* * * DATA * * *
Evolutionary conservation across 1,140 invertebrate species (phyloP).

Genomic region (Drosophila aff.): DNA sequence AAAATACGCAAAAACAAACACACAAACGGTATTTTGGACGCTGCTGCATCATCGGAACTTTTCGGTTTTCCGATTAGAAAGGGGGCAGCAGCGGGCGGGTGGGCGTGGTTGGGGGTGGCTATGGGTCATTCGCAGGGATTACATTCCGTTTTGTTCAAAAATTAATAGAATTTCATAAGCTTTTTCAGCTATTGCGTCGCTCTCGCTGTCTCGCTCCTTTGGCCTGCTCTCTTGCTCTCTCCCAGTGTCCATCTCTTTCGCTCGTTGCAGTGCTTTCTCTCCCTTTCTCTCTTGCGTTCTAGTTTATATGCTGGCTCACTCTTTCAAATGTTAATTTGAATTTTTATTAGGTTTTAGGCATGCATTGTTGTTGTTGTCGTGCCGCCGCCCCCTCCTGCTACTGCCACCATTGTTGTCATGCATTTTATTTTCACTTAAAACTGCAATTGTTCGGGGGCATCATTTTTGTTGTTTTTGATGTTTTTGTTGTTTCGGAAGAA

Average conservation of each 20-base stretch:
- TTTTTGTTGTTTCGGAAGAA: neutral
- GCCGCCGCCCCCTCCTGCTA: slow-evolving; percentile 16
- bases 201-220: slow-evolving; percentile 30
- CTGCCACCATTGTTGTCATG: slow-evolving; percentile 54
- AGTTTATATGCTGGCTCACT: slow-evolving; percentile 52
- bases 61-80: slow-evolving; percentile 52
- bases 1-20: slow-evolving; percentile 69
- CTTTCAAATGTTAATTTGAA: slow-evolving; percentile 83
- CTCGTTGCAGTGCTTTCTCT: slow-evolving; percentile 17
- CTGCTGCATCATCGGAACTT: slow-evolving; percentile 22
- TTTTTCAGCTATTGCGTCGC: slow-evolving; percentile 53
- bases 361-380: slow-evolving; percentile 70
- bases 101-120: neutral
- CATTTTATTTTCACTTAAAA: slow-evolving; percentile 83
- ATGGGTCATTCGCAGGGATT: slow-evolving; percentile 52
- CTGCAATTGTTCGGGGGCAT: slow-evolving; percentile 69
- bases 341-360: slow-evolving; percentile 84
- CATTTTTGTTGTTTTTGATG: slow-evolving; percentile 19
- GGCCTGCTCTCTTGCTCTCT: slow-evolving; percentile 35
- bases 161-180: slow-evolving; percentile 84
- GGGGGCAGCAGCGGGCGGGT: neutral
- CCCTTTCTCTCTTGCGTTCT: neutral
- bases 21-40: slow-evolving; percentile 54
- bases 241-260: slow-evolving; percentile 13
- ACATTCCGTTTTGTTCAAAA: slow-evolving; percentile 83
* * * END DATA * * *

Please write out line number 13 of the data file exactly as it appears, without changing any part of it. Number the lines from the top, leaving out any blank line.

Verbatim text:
- CTGCTGCATCATCGGAACTT: slow-evolving; percentile 22